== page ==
Please describe how and when you are conducting your return to your office or other physical locations.
As Gov. David Ige started to lift Hawai‘i’s stay at home restrictions in mid-May, HMSA’s first wave of employees began returning to work.
This is a slow process. We’re moving carefully and cautiously to make sure that the health and safety of our employees continues to be our top priority. This means closely following all of the social distancing recommendations and implementing practices over shared spaces, shift rotations and alternate scheduling.
Our first wave to transition back included just over 100 employees and was limited to those individuals who could not work productively from home for various reasons. We are carefully monitoring this group and everyone else who is working in the building to decide when and if our next wave of employees can transition back to the office.
After your transition period ends, how do you think your “new normal” will be different from your old normal?
With ongoing COVID-19 public health requirements, we’ll have to change our processes for working in the building and will continue to rely on a hybrid of in-person and remote work within our organization. There will be impacts, and flexibility and sacrifices that may be required of all of us.
Now that we’re settling into this “new normal,” it’s time to get back to our mission. We must get back to fundamentals and return to the core of what we’re working to accomplish – ensuring that our members have access to high quality, affordable health care. Our constant pursuit of these goals will be amplified as we continue to strengthen our partnerships within the health care community and beyond.
How do you think your new normal will affect your finances and customer service?
HMSA’s reserves allow us to support the health of our state and provide financial relief during the COVID-19 pandemic. We are working to assist members, employers and providers by:
- Covering telehealth and COVID-19 tests and treatment without charging our members a copayment.
- Helping employers and individuals facing financial difficulties maintain coverage.
- Making payments to primary care providers under Payment Transformation, even if most of their patients choose not to come in for in-person care.
Financial forecasting is difficult at this time due to the significant volatility and unprecedented uncertainty. Claims costs will likely shift to the second half of this year and beginning of next year because:
The decrease in utilization and related costs that we’ve seen so far is expected to reverse in the coming months as members reschedule office visits and elective procedures.
We intend to encourage members to reschedule tests, screenings, vaccinations and follow-up visits and procedures that were deferred and are necessary for their ongoing health and well-being.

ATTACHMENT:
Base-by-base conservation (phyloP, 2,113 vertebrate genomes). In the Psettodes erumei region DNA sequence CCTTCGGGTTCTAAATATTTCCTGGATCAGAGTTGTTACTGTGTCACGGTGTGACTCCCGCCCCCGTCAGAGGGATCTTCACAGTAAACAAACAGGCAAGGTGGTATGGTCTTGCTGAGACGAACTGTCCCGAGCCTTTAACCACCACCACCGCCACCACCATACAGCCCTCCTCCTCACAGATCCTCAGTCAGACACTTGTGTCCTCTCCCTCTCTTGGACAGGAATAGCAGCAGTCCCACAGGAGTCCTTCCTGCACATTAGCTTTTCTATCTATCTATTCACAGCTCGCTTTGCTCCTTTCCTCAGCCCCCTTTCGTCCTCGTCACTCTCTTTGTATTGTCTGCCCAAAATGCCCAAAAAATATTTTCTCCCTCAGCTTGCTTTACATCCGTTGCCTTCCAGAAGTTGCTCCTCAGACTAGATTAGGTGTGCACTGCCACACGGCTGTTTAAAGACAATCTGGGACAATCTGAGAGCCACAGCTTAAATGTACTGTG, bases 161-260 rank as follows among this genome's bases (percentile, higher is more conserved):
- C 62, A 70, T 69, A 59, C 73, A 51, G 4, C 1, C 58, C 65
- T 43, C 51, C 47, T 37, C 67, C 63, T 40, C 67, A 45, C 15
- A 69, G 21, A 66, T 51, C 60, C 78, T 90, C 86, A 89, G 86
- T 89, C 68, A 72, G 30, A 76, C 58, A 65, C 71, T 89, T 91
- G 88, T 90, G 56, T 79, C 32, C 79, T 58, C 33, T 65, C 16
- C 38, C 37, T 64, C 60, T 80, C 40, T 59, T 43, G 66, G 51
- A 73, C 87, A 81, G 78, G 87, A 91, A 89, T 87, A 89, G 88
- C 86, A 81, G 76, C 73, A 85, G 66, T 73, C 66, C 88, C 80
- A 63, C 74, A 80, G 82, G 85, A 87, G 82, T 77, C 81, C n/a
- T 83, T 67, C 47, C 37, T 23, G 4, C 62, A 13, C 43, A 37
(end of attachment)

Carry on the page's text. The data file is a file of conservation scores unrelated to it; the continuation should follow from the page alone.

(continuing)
The overall economy of Hawai‘i is expected to take time to recover, and that will put more pressure on health care to be more affordable. Now more than ever, it’s important for HMSA to be prudent about managing our operating expenses.
How are going to ensure good employee performance and engagement under your new normal?
Through all of the many challenges during the COVID-19 pandemic, our employees have remained dedicated to our members and our mission – to improve the health of Hawai‘i.
From having to adapt to working from home, to going with the flow and trying to keep up with the latest statewide rules during this time of uncertainty, they’ve been nimble, patient, understanding and diligent.
We will continue to work with our management team to assess and evolve the tools we provide to enable, monitor and assess performance and engagement, and we will continue to emphasize regular and transparent communication. It is critical that we all stay focused and connected as our mission becomes more important than ever.
Are there other important lessons your organization learned from this crisis?
Our role in the community extends well beyond the traditional role of a health plan, and we were able to offer support in other ways throughout this pandemic.
For local businesses facing financial difficulties, we formed a CARES Act subcommittee aimed at linking businesses with related federal resources and support.
We worked with businesses that may have employees who are losing employment or health care coverage to help transition those employees to other health care plans.
We learned that things that were always “sacred cows” can be done differently. Our employees were able to successfully complete much of their work remotely. Our providers were able to render much of their care through telehealth.
In addition, HMSA helped lead efforts to develop a roadmap for reopening Hawai‘i’s economy.